A Message from Ruth at Antiques And Teacups

Welcome to the blog of Antiques And Teacups! Let's share a cup of tea and talk about the things we love...like teacups, antiques, collectibles, visiting England, antiquing and learning about victoriana and quirky gadgets. Fun!

Saturday, February 4, 2012

Guest Blog: Feb. 6th Begins Queen Elizabeth II's Diamond Jubilee

Today I have a guest blogger by Time Was Antiques family because it is so timely and important:








Monday, February 6th begins the 60th Diamond Jubilee year of the ascension to the throne of Queen Elizabeth II. On Feb. 6th 1952 her father King George VI succumbed to pneumonia after battling lung cancer for several year at Sandringham House, Nofolk make Princess Elizabeth Queen Elizabeth II, although the coronation would not be held until 1953. Lots of preparations needing to be made. 

Princess Elizabeth was in Kenya with Prince Philip representing the ailing king.  Both my family and my husband's family have always felt that the pneumonia was the result of having gone to the airport to see the Princess Elizabeth off on her journey but refused to wear the hat Queen Elizabeth his wife, the Queen Mum, had urged him to wear on a cold and rainy day. The new queen hurried home.

The Diamond Jubilee having been reached, puts Queen Elizabeth II into the special category of longest reigning monarch along with Queen Victoria who celebrated her Diamond Jubilee in 1897.  


I had planned to start my coverage of the Jubilee Year tomorrow, by the Times Online had a marvelous article that I wanted to share with you. The following photos are from the article and are depictions of Queen Victoria's Diamond Jubilee in 1897.











I remember hearing much about the Diamond Jubilee of Queen Vicotoria from my grandmother, Emma Bridgewater nee Rice pictured below:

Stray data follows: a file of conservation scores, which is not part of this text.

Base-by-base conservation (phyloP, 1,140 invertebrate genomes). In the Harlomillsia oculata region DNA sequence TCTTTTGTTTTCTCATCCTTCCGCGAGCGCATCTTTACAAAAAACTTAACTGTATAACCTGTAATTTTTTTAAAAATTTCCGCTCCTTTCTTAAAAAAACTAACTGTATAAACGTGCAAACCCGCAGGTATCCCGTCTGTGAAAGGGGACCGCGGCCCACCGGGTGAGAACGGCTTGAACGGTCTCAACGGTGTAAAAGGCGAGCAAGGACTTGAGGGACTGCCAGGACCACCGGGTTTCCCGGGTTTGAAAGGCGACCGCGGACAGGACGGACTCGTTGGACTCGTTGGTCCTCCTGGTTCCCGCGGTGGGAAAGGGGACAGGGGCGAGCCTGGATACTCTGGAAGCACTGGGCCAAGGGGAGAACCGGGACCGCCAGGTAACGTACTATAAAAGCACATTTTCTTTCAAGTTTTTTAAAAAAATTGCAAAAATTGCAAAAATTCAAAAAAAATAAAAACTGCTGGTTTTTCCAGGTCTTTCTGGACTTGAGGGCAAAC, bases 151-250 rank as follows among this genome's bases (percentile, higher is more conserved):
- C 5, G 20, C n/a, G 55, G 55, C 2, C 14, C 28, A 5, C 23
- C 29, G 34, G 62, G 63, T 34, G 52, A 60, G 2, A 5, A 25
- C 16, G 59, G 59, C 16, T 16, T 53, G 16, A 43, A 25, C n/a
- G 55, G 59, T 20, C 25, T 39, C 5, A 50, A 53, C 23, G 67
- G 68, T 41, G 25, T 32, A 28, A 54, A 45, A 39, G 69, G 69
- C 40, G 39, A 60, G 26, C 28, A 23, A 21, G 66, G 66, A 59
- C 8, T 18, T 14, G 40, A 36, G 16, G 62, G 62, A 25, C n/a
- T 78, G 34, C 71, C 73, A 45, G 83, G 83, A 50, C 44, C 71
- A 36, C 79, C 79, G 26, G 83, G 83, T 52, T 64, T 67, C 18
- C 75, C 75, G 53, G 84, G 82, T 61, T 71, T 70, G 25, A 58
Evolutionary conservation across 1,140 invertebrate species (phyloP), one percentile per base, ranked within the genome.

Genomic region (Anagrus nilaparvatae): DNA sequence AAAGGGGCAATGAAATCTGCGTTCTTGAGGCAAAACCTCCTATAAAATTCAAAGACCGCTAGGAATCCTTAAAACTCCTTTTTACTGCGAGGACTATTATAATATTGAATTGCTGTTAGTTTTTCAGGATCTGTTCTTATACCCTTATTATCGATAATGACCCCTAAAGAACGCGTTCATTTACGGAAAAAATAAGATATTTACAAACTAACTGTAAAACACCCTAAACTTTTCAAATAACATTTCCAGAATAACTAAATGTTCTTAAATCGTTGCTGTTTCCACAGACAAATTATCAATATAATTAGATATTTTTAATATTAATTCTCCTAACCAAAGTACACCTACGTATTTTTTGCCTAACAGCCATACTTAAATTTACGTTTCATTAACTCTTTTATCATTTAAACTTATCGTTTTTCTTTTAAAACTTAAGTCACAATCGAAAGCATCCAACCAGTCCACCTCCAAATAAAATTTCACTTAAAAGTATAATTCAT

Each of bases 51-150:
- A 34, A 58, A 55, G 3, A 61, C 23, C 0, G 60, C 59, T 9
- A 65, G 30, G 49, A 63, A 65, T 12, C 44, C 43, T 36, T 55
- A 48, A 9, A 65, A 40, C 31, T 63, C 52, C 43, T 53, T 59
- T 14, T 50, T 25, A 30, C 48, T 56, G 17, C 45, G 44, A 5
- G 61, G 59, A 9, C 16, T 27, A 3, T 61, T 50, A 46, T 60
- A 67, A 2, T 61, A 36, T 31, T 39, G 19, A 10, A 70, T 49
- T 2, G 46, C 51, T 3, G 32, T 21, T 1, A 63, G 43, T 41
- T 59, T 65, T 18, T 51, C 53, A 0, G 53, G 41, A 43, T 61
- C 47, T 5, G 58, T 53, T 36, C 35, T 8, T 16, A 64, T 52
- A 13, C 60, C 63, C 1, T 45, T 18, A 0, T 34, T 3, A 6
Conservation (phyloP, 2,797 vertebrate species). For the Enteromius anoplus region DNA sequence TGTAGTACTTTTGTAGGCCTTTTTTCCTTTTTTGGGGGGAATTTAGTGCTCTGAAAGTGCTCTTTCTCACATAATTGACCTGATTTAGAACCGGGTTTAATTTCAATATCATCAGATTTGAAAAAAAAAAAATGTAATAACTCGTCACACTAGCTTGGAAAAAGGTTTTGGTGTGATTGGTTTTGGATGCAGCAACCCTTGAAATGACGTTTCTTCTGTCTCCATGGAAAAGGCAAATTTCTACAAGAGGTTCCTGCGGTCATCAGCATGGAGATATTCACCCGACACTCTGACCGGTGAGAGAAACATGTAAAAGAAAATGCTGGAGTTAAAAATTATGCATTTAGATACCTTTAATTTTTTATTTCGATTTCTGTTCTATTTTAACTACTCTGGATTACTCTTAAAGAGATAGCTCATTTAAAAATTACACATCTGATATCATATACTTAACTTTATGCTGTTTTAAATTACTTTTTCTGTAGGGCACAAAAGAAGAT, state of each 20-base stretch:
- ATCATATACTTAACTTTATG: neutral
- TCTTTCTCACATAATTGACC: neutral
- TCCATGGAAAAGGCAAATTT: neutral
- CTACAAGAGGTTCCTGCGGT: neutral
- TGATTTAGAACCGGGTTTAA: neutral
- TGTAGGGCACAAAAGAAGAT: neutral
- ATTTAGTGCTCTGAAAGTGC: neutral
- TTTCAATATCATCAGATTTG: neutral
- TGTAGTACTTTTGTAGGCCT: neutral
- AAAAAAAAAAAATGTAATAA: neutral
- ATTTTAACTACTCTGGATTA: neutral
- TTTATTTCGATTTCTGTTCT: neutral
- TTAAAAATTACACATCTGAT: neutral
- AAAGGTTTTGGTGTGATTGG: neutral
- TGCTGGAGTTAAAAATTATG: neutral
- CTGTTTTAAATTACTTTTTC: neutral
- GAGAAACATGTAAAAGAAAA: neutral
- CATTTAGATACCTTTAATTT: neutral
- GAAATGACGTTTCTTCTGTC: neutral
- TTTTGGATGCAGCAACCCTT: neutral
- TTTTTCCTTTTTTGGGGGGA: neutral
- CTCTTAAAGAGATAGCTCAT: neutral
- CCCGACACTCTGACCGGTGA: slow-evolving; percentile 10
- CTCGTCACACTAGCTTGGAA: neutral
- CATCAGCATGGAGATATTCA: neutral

My grandmother was 16 and living in Leicester. She had recently had scarlet fever so could take only a small part in the festivities. She watched the preparations from her window as the neighbors hauled tables and chairs into the streets for the block or neighbourhood parties that were occuring all over England. All the houses were decorated with bunting and flags and it was a festive time. 

In the town square the mayor was having a huge celebratory bonfire and roasted oxen prepared and farmers had brought in potatoes by the sack full to roast in the coals, something that was a normal thing for Guy Fawkes' Day bonfires. When the evening arrived, my grandmother was not well enough to attend the bonfire and ox roast but was taken in the family carriage, wrapped in blankets and shawls with a foot warmer box filled with hot coals to at least watch the firework display. She said it was one of her most vivid memories. People sang, cried and cheered and toasted Queen Victoria. A wonderful  occasion!

I will be sharing frequently about various plans for the Diamond Jubilee in the days ahead.



The Jubilee Year of 2012 is actually been truncated to a Jubilee Half Yrae because of the Olympic Summer Games being hosted in London beginning in July 2012. Considering the health of Prince Philip, that's probably a good thing. And the Queen herself is 85. As our families always say..."Our Liz...she's brilliant!"


1 comment:

  1. What an interesting post with wonderful photos. I love the last one of Queen Elizabeth. Such a grand celebration! Pamela

    ReplyDelete

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